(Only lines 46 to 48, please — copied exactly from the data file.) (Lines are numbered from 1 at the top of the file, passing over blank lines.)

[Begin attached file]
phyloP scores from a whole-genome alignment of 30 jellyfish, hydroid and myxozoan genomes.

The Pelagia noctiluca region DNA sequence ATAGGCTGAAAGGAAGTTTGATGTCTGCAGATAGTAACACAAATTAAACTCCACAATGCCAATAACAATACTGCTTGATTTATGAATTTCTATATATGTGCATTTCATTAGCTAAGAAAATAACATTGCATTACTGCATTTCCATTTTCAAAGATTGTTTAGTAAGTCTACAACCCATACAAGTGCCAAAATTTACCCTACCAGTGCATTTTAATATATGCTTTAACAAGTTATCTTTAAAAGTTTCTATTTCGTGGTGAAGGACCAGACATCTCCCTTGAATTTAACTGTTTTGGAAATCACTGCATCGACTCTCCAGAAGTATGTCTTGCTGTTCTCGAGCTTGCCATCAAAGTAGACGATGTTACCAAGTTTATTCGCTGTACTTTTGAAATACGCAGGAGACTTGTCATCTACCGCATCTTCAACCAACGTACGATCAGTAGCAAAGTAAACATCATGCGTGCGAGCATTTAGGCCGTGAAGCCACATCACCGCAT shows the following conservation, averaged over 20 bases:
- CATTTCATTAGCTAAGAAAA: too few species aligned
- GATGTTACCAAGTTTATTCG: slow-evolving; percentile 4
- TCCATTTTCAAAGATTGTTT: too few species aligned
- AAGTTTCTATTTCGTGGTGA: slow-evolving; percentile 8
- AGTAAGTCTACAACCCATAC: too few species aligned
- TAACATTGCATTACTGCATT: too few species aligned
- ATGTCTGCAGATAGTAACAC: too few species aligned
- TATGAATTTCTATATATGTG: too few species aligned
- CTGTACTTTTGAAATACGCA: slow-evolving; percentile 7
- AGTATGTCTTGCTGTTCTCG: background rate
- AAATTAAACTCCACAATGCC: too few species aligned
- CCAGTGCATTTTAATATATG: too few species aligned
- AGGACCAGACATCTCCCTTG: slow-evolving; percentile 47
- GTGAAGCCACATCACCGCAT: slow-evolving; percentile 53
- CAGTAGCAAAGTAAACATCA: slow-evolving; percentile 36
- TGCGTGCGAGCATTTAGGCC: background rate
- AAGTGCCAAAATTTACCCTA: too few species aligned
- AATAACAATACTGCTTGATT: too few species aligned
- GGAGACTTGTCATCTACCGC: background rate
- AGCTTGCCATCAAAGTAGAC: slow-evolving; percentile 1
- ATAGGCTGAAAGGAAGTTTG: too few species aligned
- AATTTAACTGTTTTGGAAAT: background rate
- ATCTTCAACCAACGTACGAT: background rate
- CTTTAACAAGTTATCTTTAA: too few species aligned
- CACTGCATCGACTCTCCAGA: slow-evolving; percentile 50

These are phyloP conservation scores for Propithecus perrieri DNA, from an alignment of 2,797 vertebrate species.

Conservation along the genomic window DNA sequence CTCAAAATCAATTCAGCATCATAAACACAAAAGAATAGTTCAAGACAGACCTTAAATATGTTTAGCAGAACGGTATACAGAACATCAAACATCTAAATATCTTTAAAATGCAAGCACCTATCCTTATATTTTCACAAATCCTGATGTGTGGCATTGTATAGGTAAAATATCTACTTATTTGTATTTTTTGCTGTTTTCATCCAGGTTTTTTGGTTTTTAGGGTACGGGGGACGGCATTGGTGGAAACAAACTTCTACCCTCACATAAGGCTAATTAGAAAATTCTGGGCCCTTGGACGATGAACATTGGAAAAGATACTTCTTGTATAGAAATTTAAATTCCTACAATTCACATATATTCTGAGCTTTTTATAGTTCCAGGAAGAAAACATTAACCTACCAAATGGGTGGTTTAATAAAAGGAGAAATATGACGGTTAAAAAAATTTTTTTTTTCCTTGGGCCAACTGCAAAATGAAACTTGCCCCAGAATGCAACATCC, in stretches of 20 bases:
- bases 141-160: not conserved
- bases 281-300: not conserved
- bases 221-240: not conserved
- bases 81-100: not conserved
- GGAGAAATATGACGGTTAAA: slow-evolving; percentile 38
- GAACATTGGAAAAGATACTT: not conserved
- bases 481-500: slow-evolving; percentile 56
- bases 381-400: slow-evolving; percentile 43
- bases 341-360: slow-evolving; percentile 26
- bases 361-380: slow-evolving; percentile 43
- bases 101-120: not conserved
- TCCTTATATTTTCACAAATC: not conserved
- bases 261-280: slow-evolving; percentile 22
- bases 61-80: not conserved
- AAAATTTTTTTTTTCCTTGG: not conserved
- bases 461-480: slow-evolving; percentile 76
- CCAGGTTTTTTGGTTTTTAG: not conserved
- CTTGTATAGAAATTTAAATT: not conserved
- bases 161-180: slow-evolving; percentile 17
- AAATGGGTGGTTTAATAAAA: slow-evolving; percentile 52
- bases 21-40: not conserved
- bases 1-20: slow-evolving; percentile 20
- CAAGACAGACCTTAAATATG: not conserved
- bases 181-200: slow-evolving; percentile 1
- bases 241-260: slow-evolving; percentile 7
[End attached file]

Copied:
- CCAGGTTTTTTGGTTTTTAG: not conserved
- CTTGTATAGAAATTTAAATT: not conserved
- bases 161-180: slow-evolving; percentile 17